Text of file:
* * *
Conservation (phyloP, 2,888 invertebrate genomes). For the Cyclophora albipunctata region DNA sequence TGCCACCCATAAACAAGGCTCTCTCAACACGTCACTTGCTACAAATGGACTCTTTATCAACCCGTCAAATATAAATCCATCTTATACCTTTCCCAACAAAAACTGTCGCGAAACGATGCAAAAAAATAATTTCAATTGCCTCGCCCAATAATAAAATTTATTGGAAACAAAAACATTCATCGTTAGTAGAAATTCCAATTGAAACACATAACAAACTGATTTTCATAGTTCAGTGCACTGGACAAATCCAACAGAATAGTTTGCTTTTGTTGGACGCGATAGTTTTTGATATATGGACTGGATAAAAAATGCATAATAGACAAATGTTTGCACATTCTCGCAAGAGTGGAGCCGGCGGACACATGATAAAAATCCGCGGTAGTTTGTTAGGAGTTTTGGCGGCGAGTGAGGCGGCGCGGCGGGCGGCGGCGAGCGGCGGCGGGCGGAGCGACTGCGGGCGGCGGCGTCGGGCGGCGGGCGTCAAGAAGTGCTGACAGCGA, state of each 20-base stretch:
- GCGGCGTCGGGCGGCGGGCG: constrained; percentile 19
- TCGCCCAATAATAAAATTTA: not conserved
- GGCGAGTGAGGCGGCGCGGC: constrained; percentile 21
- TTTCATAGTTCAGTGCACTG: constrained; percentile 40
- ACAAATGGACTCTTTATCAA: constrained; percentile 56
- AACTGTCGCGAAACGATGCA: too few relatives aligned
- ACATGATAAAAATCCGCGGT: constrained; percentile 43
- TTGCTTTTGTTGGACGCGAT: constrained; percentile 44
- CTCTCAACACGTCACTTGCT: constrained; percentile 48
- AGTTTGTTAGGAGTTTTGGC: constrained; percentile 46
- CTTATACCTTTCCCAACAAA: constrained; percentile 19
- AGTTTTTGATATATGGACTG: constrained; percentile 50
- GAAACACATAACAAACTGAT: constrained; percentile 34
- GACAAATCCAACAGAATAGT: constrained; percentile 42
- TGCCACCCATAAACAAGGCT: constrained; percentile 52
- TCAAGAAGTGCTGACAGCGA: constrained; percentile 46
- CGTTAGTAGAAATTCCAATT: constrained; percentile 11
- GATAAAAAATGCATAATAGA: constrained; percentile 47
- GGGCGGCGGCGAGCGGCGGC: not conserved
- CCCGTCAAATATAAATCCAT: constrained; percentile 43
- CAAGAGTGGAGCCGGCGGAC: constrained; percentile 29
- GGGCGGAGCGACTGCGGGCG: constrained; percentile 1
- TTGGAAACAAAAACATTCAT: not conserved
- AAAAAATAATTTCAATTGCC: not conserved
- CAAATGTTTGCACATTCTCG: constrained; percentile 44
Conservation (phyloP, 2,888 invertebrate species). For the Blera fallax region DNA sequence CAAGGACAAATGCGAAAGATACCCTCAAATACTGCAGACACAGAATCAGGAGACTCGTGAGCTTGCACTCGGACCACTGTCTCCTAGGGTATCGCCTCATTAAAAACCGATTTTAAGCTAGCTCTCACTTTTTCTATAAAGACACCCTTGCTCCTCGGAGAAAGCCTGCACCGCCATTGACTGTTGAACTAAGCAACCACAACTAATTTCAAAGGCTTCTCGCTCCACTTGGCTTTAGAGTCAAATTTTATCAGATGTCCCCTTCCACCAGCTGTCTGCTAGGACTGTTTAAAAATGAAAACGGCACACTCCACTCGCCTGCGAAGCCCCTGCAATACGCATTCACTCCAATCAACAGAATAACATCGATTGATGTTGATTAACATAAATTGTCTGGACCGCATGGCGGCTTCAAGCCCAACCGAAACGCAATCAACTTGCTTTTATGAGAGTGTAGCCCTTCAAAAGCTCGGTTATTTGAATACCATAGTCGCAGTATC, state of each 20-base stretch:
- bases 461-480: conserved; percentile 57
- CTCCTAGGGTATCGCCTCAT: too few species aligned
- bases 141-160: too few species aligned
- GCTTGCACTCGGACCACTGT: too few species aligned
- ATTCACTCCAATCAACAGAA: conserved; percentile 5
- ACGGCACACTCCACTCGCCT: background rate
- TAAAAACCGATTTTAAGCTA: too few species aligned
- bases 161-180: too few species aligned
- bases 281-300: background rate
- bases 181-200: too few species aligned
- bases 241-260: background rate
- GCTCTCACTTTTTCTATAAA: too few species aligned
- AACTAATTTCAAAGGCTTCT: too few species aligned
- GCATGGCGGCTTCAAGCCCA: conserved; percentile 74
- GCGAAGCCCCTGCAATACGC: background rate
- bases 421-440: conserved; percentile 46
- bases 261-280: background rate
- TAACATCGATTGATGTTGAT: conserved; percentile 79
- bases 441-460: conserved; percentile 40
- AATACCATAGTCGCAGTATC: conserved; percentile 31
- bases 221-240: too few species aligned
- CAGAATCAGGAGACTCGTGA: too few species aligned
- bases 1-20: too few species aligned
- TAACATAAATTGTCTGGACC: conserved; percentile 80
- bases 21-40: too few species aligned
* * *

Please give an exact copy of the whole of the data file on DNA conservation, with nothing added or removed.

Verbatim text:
Conservation (phyloP, 2,888 invertebrate genomes). For the Cyclophora albipunctata region DNA sequence TGCCACCCATAAACAAGGCTCTCTCAACACGTCACTTGCTACAAATGGACTCTTTATCAACCCGTCAAATATAAATCCATCTTATACCTTTCCCAACAAAAACTGTCGCGAAACGATGCAAAAAAATAATTTCAATTGCCTCGCCCAATAATAAAATTTATTGGAAACAAAAACATTCATCGTTAGTAGAAATTCCAATTGAAACACATAACAAACTGATTTTCATAGTTCAGTGCACTGGACAAATCCAACAGAATAGTTTGCTTTTGTTGGACGCGATAGTTTTTGATATATGGACTGGATAAAAAATGCATAATAGACAAATGTTTGCACATTCTCGCAAGAGTGGAGCCGGCGGACACATGATAAAAATCCGCGGTAGTTTGTTAGGAGTTTTGGCGGCGAGTGAGGCGGCGCGGCGGGCGGCGGCGAGCGGCGGCGGGCGGAGCGACTGCGGGCGGCGGCGTCGGGCGGCGGGCGTCAAGAAGTGCTGACAGCGA, state of each 20-base stretch:
- GCGGCGTCGGGCGGCGGGCG: constrained; percentile 19
- TCGCCCAATAATAAAATTTA: not conserved
- GGCGAGTGAGGCGGCGCGGC: constrained; percentile 21
- TTTCATAGTTCAGTGCACTG: constrained; percentile 40
- ACAAATGGACTCTTTATCAA: constrained; percentile 56
- AACTGTCGCGAAACGATGCA: too few relatives aligned
- ACATGATAAAAATCCGCGGT: constrained; percentile 43
- TTGCTTTTGTTGGACGCGAT: constrained; percentile 44
- CTCTCAACACGTCACTTGCT: constrained; percentile 48
- AGTTTGTTAGGAGTTTTGGC: constrained; percentile 46
- CTTATACCTTTCCCAACAAA: constrained; percentile 19
- AGTTTTTGATATATGGACTG: constrained; percentile 50
- GAAACACATAACAAACTGAT: constrained; percentile 34
- GACAAATCCAACAGAATAGT: constrained; percentile 42
- TGCCACCCATAAACAAGGCT: constrained; percentile 52
- TCAAGAAGTGCTGACAGCGA: constrained; percentile 46
- CGTTAGTAGAAATTCCAATT: constrained; percentile 11
- GATAAAAAATGCATAATAGA: constrained; percentile 47
- GGGCGGCGGCGAGCGGCGGC: not conserved
- CCCGTCAAATATAAATCCAT: constrained; percentile 43
- CAAGAGTGGAGCCGGCGGAC: constrained; percentile 29
- GGGCGGAGCGACTGCGGGCG: constrained; percentile 1
- TTGGAAACAAAAACATTCAT: not conserved
- AAAAAATAATTTCAATTGCC: not conserved
- CAAATGTTTGCACATTCTCG: constrained; percentile 44
Conservation (phyloP, 2,888 invertebrate species). For the Blera fallax region DNA sequence CAAGGACAAATGCGAAAGATACCCTCAAATACTGCAGACACAGAATCAGGAGACTCGTGAGCTTGCACTCGGACCACTGTCTCCTAGGGTATCGCCTCATTAAAAACCGATTTTAAGCTAGCTCTCACTTTTTCTATAAAGACACCCTTGCTCCTCGGAGAAAGCCTGCACCGCCATTGACTGTTGAACTAAGCAACCACAACTAATTTCAAAGGCTTCTCGCTCCACTTGGCTTTAGAGTCAAATTTTATCAGATGTCCCCTTCCACCAGCTGTCTGCTAGGACTGTTTAAAAATGAAAACGGCACACTCCACTCGCCTGCGAAGCCCCTGCAATACGCATTCACTCCAATCAACAGAATAACATCGATTGATGTTGATTAACATAAATTGTCTGGACCGCATGGCGGCTTCAAGCCCAACCGAAACGCAATCAACTTGCTTTTATGAGAGTGTAGCCCTTCAAAAGCTCGGTTATTTGAATACCATAGTCGCAGTATC, state of each 20-base stretch:
- bases 461-480: conserved; percentile 57
- CTCCTAGGGTATCGCCTCAT: too few species aligned
- bases 141-160: too few species aligned
- GCTTGCACTCGGACCACTGT: too few species aligned
- ATTCACTCCAATCAACAGAA: conserved; percentile 5
- ACGGCACACTCCACTCGCCT: background rate
- TAAAAACCGATTTTAAGCTA: too few species aligned
- bases 161-180: too few species aligned
- bases 281-300: background rate
- bases 181-200: too few species aligned
- bases 241-260: background rate
- GCTCTCACTTTTTCTATAAA: too few species aligned
- AACTAATTTCAAAGGCTTCT: too few species aligned
- GCATGGCGGCTTCAAGCCCA: conserved; percentile 74
- GCGAAGCCCCTGCAATACGC: background rate
- bases 421-440: conserved; percentile 46
- bases 261-280: background rate
- TAACATCGATTGATGTTGAT: conserved; percentile 79
- bases 441-460: conserved; percentile 40
- AATACCATAGTCGCAGTATC: conserved; percentile 31
- bases 221-240: too few species aligned
- CAGAATCAGGAGACTCGTGA: too few species aligned
- bases 1-20: too few species aligned
- TAACATAAATTGTCTGGACC: conserved; percentile 80
- bases 21-40: too few species aligned